In the annals of business folklore, there is an oft-used quote from the revered former CEO of GE (GE), Jack Welch: “From now on, [choosing my successor] is the most important decision I’ll make. It occupies a considerable amount of thought almost every day.” The clincher here is that he said this in 1991, a full nine years before his anticipated retirement.

Regrettably, most are not as forward-thinking about succession planning. In fact, Jack Welch and GE are known for their leadership in this arena. What they and companies like them understand is that planning for succession at the top of an organization is not only sound strategy but an important part of risk management.

If Jack Welch and GE’s endorsement of the value of succession planning is not enough, consider the fact that a lack of this premeditation can be enormously expensive for an organization. Expensive not only in terms of the cost of higher compensation that CEOs recruited from the outside tend to receive, but in terms of lost productivity and the instability that a gap in leadership inevitably causes.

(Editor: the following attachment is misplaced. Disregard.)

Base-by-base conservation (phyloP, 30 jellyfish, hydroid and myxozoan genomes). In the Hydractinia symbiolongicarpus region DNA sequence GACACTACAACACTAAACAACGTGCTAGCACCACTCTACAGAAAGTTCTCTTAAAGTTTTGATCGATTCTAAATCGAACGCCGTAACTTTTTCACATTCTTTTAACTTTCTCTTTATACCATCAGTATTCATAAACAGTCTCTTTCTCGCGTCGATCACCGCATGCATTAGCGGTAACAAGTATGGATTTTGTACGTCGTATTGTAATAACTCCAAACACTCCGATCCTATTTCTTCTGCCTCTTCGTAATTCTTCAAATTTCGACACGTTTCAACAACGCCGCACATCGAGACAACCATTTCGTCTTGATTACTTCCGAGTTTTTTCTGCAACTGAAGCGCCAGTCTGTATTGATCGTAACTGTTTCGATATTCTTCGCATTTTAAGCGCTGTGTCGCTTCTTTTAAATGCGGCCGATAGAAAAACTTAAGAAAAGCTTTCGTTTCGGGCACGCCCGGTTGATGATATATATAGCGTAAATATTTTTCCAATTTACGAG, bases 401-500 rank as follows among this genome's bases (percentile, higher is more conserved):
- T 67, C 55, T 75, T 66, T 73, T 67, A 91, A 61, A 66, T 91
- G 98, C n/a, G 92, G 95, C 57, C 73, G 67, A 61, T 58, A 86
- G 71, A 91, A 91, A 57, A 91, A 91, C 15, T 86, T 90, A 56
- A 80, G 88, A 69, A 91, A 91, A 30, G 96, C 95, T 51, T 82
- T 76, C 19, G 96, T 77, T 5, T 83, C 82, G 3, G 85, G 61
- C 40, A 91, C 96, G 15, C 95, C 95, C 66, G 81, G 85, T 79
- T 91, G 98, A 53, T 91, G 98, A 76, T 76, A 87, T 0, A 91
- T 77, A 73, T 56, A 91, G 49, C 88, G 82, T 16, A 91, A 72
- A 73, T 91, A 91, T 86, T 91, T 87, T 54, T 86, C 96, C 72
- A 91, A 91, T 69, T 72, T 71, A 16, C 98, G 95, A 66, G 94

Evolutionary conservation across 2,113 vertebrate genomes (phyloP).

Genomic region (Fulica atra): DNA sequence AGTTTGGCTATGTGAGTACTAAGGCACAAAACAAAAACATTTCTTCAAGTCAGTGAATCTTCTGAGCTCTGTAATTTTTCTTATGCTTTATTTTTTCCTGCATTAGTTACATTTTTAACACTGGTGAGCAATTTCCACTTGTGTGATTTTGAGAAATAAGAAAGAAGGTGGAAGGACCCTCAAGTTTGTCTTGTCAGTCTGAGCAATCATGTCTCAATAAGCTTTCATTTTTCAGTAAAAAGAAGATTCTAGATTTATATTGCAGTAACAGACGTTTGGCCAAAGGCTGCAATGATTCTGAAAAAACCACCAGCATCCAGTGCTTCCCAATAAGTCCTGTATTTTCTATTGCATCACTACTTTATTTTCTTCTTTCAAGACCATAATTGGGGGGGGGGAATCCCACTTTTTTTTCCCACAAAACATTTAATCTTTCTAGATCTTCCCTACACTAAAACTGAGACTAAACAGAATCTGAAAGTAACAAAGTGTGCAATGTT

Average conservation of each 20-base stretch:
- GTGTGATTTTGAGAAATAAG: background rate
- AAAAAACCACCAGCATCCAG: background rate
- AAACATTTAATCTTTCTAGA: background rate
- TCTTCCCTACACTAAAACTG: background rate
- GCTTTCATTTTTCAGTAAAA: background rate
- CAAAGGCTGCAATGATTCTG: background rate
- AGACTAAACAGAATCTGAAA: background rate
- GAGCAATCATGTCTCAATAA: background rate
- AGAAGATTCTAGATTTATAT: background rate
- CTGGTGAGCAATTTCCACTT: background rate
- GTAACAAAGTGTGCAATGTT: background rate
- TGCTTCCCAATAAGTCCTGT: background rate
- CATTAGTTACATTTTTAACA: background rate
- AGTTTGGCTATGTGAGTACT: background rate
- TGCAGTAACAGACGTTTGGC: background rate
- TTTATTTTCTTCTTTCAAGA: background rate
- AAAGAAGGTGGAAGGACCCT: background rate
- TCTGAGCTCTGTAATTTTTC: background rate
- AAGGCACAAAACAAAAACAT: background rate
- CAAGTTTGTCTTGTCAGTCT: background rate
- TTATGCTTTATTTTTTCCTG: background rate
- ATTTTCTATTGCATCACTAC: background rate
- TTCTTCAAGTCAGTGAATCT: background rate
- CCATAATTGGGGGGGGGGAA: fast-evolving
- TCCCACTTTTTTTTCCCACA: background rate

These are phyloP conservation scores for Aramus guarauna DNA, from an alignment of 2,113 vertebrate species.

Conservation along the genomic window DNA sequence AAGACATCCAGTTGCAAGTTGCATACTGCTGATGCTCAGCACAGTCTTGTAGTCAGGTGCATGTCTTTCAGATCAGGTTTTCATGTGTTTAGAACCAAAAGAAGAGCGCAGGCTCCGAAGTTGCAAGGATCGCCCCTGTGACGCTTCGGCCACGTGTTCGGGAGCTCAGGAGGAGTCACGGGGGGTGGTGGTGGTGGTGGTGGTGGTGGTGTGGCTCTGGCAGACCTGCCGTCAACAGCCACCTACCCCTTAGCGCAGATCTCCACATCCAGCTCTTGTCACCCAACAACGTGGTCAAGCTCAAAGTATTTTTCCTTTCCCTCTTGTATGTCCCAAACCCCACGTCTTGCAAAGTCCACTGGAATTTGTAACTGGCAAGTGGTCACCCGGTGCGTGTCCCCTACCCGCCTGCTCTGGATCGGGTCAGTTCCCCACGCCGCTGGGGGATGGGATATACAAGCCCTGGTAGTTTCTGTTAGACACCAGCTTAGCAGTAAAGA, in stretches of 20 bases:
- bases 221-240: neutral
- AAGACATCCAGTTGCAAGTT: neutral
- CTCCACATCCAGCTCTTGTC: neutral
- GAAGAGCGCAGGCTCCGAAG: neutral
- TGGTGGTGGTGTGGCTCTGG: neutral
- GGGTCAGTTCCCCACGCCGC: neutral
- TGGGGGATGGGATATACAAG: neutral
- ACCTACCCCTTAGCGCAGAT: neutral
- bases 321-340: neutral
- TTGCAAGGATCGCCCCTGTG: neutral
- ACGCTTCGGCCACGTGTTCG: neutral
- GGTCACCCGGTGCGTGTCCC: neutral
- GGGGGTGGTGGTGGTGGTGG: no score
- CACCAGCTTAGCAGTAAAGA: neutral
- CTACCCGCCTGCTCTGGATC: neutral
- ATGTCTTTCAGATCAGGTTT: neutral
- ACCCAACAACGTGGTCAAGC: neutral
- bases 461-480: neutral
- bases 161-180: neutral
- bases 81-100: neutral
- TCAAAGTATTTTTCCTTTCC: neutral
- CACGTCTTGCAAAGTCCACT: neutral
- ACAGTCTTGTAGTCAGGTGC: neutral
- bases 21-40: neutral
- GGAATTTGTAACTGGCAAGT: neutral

To better understand the significance and implications of succession planning or the lack thereof, let’s look at a recent situation where planning for a CEO change was not as it should have been, and analyze what transpired as a result.

Leadership crisis at United Airlines

United Airlines (UAL) has captured its fair share of news these past few years, and much of it is related to what has regularly been referred to as a “leadership crisis.”

In 2010, United merged with Continental, creating the world’s largest airline. But, as the old saying goes, bigger is not necessarily better. There have been major problems with the integration, and operational issues abound. For example, in 2011, thousands of travelers were stranded after United’s computer systems shut down. In 2012, over one weekend, three United Airlines flights had to make emergency landings. Thankfully, no injuries ensued, but chaos and fear certainly did. Then 2013 and 2014 brought additional and significant computer problems as well as labor relations issues with flight attendants, mechanics and pilots. And the list goes on.

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